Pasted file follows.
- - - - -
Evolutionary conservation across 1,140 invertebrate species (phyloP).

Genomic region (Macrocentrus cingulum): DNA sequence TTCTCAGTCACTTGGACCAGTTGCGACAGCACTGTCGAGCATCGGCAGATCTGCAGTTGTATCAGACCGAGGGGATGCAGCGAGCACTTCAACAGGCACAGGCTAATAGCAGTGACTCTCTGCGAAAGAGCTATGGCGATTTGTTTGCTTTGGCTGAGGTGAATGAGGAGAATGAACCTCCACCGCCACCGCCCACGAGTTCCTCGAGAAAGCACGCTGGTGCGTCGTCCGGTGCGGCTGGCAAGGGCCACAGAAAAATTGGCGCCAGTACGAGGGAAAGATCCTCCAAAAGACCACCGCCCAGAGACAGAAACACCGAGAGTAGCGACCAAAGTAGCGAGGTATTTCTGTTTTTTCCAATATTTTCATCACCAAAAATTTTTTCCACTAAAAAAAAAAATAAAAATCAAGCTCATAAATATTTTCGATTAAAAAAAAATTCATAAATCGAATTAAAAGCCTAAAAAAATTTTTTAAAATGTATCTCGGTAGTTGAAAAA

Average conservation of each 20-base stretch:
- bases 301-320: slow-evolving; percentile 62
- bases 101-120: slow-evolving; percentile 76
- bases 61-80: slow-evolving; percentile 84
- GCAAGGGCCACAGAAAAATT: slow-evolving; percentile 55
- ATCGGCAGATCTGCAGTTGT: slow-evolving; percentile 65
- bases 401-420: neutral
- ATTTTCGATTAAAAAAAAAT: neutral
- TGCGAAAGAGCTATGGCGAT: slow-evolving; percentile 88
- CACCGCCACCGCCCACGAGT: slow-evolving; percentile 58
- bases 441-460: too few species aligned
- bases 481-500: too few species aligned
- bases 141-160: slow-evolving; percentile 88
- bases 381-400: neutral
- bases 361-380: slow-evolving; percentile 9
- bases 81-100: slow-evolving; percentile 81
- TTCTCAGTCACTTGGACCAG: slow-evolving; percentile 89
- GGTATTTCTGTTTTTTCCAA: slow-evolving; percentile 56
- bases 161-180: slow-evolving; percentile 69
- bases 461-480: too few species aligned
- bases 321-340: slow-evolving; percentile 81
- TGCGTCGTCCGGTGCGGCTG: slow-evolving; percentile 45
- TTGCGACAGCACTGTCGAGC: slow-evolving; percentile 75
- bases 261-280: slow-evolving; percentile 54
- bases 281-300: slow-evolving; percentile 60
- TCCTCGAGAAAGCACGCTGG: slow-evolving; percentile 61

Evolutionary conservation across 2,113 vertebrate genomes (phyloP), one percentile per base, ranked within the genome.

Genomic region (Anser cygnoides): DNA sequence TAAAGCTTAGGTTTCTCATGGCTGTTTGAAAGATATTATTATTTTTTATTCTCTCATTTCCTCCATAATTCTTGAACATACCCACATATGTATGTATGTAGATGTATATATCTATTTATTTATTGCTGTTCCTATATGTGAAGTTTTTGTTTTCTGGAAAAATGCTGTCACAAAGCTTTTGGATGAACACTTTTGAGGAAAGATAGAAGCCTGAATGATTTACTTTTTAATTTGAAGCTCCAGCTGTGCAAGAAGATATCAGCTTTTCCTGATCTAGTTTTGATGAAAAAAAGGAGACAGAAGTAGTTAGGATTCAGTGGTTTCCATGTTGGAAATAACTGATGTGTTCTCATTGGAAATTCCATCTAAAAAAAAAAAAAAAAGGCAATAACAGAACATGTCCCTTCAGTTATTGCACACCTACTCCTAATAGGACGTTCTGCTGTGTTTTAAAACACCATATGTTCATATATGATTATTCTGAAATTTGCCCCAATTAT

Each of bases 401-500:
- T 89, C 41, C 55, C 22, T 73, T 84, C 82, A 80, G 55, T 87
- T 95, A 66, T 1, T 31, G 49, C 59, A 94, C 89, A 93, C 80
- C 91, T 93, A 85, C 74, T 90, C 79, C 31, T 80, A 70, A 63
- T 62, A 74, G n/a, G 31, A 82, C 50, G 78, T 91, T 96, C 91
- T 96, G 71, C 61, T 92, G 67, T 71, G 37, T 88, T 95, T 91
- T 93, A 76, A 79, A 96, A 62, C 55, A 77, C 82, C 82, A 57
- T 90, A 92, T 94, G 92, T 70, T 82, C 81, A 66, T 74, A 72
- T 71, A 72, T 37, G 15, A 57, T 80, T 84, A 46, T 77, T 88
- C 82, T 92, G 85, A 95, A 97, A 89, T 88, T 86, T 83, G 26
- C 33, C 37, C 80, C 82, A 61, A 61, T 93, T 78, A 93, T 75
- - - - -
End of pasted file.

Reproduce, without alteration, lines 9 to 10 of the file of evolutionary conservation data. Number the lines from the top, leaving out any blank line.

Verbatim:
- bases 401-420: neutral
- ATTTTCGATTAAAAAAAAAT: neutral